The Potential of Marine micro-algae grown in Wastewater to remove Nutrients and Produce Biomass



Journal Title

Journal ISSN

Volume Title


Kenya Aquatica Journal


Abstract Wastewater is a free source of nutrients for microalgae cultivation as it offers an opportunity to produce biofuel hence, significantly lowering their production costs. Microalgae was cultured in wastewater to determine the optimal condition for nutrients removal and production of low-cost biomass. Three different microalgal cultures containing cyanobacteria (Oscillatoria sp.), chlorophyte (Chlorella sp.) and diatoms (Entomoneis sp.) were cultivated in various mixtures of wastewater in seawater, ranging from 0% to 60% volume by volume (v/v). A significant difference (p˂0.05) was recorded between the concentration of phosphates and nitrates before and after the experimental period for all the cultures. Removal of phosphates in the wastewater cultures dominated by Oscillatoria, Entomoneis and Chlorella ranged between 25.4%-86.3%, 14%-100% and 85.7%-100% respectively, while removal of nitrates ranged between 7.5%-64.8%, 8.5%-64.1% and 4.0-67.6% respectively. A significant difference (p˂0.05) was also recorded in the microalgae growth for the different wastewater concentrations. The cultures dominated with Chlorella showed highest biomass production at 60% wastewater concentration, while cultures with Entomoneis and Oscillatoria had highest productivity at 20% wastewater concentration. Seemingly, the optimal conditions of wastewater treatment and biomass production of microalgae depends on the species and nutrient availability.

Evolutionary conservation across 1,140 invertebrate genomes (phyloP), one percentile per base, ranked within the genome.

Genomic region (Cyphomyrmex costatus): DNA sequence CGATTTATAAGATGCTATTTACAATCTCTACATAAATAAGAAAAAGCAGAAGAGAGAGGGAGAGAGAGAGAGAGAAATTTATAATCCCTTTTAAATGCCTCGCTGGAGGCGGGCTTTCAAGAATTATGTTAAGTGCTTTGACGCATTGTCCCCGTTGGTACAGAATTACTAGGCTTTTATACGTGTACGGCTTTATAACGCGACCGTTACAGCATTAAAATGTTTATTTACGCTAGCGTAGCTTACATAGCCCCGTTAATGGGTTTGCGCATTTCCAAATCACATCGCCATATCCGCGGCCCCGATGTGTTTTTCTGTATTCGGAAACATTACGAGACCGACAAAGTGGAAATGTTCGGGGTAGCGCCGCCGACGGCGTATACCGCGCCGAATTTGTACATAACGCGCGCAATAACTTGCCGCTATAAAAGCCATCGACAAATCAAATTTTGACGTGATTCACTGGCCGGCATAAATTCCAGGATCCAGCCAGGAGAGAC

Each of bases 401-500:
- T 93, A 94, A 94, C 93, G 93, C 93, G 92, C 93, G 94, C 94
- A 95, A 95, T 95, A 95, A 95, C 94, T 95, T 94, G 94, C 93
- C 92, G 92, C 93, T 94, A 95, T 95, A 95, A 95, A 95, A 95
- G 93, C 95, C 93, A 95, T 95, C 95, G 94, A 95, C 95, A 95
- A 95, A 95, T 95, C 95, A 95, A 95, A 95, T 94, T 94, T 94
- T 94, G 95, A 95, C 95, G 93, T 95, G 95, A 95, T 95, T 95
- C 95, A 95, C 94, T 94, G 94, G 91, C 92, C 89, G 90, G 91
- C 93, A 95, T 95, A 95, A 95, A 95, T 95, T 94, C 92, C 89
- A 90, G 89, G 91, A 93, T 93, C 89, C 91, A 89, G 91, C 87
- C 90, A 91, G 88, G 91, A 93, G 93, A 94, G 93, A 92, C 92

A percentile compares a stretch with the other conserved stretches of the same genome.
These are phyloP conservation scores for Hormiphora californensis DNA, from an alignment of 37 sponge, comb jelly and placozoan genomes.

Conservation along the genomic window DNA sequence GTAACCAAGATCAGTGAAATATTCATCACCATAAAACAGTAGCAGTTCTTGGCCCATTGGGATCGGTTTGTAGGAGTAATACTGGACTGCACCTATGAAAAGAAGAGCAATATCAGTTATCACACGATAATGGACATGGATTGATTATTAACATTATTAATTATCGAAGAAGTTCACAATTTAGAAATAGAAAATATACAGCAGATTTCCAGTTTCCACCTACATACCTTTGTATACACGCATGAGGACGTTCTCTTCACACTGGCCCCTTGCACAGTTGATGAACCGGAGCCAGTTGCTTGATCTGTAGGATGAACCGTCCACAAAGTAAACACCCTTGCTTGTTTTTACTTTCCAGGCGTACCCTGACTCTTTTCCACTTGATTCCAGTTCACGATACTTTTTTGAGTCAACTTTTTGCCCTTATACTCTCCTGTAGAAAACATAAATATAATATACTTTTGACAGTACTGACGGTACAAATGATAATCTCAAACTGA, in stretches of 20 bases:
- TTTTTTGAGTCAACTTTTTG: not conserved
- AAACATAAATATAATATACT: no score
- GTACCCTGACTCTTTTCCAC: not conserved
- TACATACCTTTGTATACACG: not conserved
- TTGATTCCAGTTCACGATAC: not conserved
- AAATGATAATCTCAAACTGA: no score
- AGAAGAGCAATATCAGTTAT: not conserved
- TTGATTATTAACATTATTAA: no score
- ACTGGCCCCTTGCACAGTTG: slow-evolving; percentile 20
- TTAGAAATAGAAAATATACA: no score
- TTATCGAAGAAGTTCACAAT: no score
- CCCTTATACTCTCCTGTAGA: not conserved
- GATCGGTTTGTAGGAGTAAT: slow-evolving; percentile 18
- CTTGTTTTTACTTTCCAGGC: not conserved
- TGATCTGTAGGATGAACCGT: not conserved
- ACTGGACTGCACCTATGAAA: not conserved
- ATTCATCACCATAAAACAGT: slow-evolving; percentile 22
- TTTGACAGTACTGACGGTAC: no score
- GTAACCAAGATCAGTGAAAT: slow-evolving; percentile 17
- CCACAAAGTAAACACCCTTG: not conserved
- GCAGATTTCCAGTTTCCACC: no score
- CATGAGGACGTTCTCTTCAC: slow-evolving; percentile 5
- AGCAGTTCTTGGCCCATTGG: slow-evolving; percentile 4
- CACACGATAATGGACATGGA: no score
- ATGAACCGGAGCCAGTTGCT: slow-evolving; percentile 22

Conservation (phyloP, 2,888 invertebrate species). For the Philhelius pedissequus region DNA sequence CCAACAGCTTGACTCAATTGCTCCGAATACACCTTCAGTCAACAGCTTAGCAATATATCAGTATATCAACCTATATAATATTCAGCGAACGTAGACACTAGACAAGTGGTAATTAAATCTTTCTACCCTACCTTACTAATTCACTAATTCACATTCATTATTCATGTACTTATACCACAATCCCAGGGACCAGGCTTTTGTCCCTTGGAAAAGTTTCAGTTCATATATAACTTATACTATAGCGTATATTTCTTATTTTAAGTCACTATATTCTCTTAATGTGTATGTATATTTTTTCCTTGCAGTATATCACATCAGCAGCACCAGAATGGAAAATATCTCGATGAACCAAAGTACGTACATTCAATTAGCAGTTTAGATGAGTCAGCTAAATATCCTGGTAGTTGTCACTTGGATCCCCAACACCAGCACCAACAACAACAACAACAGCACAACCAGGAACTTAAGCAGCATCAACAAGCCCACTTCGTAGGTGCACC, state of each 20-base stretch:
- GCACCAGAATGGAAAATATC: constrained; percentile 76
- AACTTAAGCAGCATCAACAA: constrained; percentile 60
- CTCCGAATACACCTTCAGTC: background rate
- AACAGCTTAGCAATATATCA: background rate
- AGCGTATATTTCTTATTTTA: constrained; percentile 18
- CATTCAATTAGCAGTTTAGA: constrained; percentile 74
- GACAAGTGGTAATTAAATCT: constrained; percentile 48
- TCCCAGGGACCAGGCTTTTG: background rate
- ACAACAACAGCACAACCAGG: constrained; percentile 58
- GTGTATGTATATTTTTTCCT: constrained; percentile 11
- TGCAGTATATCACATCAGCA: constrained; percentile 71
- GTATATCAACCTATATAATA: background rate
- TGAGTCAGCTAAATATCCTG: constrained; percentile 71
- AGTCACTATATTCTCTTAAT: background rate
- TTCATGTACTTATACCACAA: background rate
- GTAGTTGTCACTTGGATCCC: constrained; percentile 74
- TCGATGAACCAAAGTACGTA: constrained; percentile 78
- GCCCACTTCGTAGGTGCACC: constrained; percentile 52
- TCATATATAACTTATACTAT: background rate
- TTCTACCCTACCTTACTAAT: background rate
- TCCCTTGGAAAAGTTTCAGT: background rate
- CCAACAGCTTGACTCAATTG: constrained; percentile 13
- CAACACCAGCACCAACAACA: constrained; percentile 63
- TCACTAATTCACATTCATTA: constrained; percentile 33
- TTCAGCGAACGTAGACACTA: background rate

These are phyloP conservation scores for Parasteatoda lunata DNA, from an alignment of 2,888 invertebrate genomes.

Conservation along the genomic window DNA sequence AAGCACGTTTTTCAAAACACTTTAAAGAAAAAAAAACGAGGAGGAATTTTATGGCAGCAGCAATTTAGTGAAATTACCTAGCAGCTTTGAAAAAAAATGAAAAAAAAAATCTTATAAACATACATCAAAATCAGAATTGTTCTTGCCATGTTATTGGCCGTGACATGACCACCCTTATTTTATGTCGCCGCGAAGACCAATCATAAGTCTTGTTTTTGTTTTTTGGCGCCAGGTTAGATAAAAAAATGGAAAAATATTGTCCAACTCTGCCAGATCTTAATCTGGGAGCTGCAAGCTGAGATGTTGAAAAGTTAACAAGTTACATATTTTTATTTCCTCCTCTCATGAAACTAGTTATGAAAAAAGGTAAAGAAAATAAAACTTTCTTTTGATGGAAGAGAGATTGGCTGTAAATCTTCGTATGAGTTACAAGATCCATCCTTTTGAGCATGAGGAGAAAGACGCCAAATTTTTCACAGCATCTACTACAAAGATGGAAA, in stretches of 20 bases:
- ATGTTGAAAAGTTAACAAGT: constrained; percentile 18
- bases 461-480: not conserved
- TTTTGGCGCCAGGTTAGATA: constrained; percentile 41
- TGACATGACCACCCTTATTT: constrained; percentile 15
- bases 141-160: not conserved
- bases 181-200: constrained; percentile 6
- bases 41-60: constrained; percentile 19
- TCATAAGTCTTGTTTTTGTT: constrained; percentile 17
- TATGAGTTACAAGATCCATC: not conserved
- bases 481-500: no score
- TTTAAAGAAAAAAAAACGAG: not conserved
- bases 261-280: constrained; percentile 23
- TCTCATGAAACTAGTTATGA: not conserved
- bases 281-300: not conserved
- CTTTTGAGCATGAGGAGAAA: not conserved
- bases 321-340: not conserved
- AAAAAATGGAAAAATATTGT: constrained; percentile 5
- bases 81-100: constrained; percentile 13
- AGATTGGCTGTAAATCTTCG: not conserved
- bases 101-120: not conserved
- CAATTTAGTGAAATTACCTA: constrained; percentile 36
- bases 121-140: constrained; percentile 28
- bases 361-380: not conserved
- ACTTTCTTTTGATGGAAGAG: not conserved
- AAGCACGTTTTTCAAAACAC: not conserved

microalgae, wastewater, nutrients, biomass


Swaleh, M., Abubakar, L., Mwaguni, S., Munga, D., & Okuku, E. (2022). The potential of marine micro-algae grown in wastewater to remove nutrients and produce biomass. A Scientific Journal of Kenya Marine and Fisheries Research Institute.